Ed McMahon blames the possible foreclosure of his multimillion-dollar Beverly Hills house on a set of problems all too familiar to many Americans: a foundering economy, health problems and poor planning.
"If you spend more money than you make, you know what happens," McMahon said Thursday night on CNN's "Larry King Live." "You know, a couple of divorces thrown in, a few things like that. And, you know, things happen."
McMahon, 85, appeared with his wife, Pamela. The couple said they are $644,000 behind on their mortgage payments and are in negotiations with lender Countrywide Home Loans Inc. to set a foreclosure date.
McMahon, in a neck brace, said he had stopped working since he broke his neck in a fall 18 months ago. He didn't elaborate.
McMahon, who was Johnny Carson's sidekick on the "Tonight" show, said the house had been on the market for two years and that although 50 organizations or individuals had looked at it, no one had made an offer. Documents show McMahon has a $4.8 million mortgage on the home.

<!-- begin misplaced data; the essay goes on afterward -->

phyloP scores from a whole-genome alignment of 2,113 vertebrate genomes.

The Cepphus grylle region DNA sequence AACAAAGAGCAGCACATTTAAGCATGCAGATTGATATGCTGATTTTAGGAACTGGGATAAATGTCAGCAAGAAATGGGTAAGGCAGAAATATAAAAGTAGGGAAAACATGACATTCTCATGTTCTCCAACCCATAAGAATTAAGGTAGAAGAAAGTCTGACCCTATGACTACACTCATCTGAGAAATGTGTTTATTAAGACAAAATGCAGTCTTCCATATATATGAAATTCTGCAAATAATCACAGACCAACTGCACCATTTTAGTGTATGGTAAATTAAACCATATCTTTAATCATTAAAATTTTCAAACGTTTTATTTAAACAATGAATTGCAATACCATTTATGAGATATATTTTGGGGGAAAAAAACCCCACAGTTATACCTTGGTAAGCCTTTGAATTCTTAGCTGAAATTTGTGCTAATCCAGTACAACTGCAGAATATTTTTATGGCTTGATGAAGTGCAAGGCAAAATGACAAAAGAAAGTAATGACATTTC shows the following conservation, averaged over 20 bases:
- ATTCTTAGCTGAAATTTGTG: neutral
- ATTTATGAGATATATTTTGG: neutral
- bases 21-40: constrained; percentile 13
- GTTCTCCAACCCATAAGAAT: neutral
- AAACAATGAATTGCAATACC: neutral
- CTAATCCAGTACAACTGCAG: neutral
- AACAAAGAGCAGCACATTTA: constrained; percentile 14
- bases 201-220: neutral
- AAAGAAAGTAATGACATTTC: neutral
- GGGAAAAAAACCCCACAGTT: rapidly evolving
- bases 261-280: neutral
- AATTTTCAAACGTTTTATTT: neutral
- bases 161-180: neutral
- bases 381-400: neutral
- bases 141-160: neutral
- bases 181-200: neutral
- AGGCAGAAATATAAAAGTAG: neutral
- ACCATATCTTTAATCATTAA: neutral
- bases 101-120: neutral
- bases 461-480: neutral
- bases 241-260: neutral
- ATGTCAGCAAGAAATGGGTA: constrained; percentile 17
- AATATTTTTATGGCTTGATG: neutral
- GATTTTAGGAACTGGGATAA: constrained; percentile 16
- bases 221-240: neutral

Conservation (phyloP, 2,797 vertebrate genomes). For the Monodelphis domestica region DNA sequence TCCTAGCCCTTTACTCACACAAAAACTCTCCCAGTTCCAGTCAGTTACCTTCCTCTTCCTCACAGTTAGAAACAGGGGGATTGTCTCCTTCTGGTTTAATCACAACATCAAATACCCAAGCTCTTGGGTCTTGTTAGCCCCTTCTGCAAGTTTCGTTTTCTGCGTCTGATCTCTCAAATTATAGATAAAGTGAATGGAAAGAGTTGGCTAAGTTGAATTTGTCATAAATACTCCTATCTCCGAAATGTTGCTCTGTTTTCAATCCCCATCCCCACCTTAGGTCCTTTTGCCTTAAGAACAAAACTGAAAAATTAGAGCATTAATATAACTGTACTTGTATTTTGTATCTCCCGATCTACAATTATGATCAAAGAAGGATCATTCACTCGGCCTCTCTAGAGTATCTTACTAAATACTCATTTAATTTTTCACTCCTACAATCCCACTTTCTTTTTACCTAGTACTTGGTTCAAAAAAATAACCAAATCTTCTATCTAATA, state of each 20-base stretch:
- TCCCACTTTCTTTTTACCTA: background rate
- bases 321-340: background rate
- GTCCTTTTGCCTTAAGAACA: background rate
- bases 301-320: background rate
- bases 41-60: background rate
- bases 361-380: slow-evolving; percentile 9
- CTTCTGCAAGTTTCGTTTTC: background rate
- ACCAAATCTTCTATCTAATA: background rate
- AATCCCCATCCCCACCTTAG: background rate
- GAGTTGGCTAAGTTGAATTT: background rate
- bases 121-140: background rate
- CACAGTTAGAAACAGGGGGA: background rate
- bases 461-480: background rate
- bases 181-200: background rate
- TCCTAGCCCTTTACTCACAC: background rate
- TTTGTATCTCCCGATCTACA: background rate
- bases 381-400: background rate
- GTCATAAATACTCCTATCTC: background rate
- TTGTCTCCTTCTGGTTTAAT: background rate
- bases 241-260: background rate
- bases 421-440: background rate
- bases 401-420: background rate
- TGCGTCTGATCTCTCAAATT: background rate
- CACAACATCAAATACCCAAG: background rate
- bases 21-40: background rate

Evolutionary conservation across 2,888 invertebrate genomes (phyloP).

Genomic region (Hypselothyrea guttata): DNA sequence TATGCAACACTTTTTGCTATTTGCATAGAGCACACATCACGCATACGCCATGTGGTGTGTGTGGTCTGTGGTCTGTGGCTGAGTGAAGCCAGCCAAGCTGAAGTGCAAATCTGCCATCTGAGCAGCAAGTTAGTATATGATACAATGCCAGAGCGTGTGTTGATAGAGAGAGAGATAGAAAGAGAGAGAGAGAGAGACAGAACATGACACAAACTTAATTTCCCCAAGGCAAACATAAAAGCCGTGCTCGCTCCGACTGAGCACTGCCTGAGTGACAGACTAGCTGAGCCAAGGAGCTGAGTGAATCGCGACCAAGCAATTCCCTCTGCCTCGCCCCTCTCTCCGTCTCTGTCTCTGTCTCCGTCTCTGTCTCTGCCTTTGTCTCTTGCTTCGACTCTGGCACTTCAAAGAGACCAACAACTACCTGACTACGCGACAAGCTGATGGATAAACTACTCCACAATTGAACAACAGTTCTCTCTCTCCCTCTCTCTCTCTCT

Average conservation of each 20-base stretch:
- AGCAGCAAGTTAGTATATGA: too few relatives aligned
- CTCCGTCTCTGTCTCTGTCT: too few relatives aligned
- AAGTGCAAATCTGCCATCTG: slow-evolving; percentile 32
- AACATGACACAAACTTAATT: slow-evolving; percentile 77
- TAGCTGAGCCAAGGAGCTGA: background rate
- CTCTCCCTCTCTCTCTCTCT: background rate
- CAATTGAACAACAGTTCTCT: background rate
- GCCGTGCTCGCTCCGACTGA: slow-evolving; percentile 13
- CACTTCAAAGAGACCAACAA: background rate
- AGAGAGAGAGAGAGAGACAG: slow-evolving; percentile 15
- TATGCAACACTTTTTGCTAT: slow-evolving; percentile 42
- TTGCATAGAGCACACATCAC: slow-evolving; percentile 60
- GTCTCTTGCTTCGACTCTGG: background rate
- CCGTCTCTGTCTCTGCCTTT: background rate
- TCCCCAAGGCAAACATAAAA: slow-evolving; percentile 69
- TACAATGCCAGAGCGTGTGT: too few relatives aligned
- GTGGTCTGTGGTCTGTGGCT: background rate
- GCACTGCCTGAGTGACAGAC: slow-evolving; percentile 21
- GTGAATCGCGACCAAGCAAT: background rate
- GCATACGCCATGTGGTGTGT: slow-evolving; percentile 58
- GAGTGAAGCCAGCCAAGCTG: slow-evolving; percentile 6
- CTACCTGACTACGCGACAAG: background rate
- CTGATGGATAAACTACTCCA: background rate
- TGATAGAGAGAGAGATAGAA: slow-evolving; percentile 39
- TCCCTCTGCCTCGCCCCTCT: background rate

"It's like a perfect storm," he said. "Economy problems. Selling the house right now is a tremendous operation."
Slideshow 26 photos
McMahon bought the six-bedroom, five-bathroom, 7,000-square-foot house in January 1990. The mansion, which is listed at $6.25 million, is in a gated hilltop section off Mulholland Drive called The Summit. Britney Spears is among his neighbors.
Asked why a millionaire couldn't make house payments, Pamela McMahon said the couple had less money than people may think and suggested they could have done a better job managing their finances.
"We didn't keep our eye on the ball. We made mistakes," she said. "It's embarrassing to say the least, and it's sad, because you know, Ed's worked his whole entire life."
McMahon, a former pitchman for the American Family Publishers' sweepstakes and former "Star Search" host, received a $7.2 million settlement after a toxic mold spread through his house and led to the death of their dog in 2001.
With legal fees and construction costs of fixing the mold problem, the money did not go far, McMahon said.
"We had nine lawyers, they had nine lawyers," McMahon said. "By the time that's all over, and you rebuild the house from the outside in. ... A lot of things went wrong."
Still, McMahon said he was hopeful. He said there has been renewed interest in the house this week.
"I'm optimistic," he said.